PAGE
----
Working from home is huge cultural challenge as much as a technical one. I believe it’s important that the leaders and managers of a business set the right tone. They need to remind staff that it’s OK to make a mistake. None of us want to send an email to the wrong recipient, accidentally click on a suspicious link, or open a PDF, Word or Excel document with a macro embedded. But who among us have never made that kind of mistake? The most important thing is that staff know they can (and must) call it out if they think they made such a mistake, which might lead to a data breach or may have caused a malware or ransomware infection. The worst thing they can do is say nothing – which is why open, regular, open, and hopefully honest communication is essential.

Here are some tips to strengthen the technical side of cybersecurity.

Make sure your remote access solution is secure

There have been recent real-world examples of networking hardware being attacked by criminal through newly discovered vulnerabilities, so you need to check if the hardware and software your business has in place is up to date and secure. Ask your IT or network provider for advice if you’re not sure.

Secure your email service

Email is a critical business tool at any time. Many companies, especially small businesses, use the Microsoft 365 suite, which comes with the Outlook email application. rather than assuming the default installation will be enough, run the cybersecurity self-assessment tools and apply the extra security features available. Take the extra steps to make it harder for attackers to breach, or else you could be exposing important financial or sensitive information. If you don’t have the in-house skills to do it, ask your IT support provider to do this for you. (There’s a similar offering for Gmail)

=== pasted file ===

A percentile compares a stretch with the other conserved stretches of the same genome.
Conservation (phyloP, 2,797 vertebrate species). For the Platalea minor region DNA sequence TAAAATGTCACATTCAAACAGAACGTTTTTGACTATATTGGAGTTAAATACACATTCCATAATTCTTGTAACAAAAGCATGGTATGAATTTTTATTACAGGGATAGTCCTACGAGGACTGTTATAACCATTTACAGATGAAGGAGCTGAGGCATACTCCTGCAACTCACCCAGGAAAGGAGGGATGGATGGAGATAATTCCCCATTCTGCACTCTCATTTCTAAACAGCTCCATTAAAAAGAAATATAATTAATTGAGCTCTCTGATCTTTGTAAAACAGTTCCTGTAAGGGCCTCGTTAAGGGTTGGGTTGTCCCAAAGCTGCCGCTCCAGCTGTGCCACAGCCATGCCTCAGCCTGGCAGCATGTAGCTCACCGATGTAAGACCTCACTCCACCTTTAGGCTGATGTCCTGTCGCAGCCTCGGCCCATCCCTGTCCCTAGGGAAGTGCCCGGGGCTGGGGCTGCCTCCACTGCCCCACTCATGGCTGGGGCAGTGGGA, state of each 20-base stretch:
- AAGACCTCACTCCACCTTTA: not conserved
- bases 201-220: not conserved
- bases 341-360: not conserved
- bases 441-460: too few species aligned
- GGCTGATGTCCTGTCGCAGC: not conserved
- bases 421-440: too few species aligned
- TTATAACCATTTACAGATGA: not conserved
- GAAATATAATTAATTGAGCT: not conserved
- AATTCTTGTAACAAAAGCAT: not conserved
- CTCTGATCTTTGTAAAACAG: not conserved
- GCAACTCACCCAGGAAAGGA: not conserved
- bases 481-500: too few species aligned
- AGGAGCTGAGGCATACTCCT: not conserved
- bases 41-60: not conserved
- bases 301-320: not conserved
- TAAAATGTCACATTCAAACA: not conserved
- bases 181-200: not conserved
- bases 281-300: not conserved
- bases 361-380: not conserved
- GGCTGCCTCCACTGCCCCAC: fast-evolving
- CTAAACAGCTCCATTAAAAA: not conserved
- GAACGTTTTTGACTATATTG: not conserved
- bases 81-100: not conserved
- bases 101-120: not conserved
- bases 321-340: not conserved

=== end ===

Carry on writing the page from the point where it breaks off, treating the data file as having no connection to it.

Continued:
Ensure laptops/devices have hardware encryption

This control is a must: encryption is fundamental. If the business doesn’t already have this enforced on all laptops and mobile devices (including removable storage such as USBs), you might need to give the IT manager the ability to connect remotely to an employee’s system to set up the encryption or facilitate it so the employee can do it themselves.

This alone will significantly reduce your exposure if you do suffer a breach.

Make multi factor authentication (MFA) – also referred to as two-factor authentication (2FA) – mandatory for all remote workers

This is another essential cybersecurity control to put in place because it greatly reduces the chances of bad guys using compromised passwords to access your information. Apply this control for company email and for accessing any critical systems or applications, wherever you possibly can.

Now’s a good time to refresh cybersecurity awareness training

There are other steps you can take to promote good employee behaviour that help to protect important systems and data.

  • Encourage staff to use a password manager
  • Stress the importance of not sharing passwords (which often rises when remote working), including with your kids
  • Where necessary, suggest that screen filters are used to make shoulder-surfing harder
  • Remind staff not to open links or documents from suspicious sources or with unwarranted content, such as those with Coronavirus / COVID-19 information, as there are a large number of malware-infected scams out there
  • Remind staff about the need to protect confidentiality
  • Ask staff not to defer critical updates to software
  • Remind staff that surfing illicit websites, amongst other things, can be dangerous to your device, and a breach of company rules from a company one
  • Staff must not visit sites like illegal movie websites because they pose a risk of ransomware and malware infection
  • Remind staff not to leave company devices in the care of children or other family members

There’s a lot of talk in political and economic circles about how this crisis is an opportunity to ‘reset’. The same is true of businesses. A time of upheaval like the one we’re living through is actually a very appropriate time to review security in all forms. Now is the time for examining your Business Continuity Plan in detail to see if it’s truly fit for purpose. Take the lessons learned in the past few weeks to refresh and strengthen your plan. In our next blog, we’ll take a closer look at how to do this.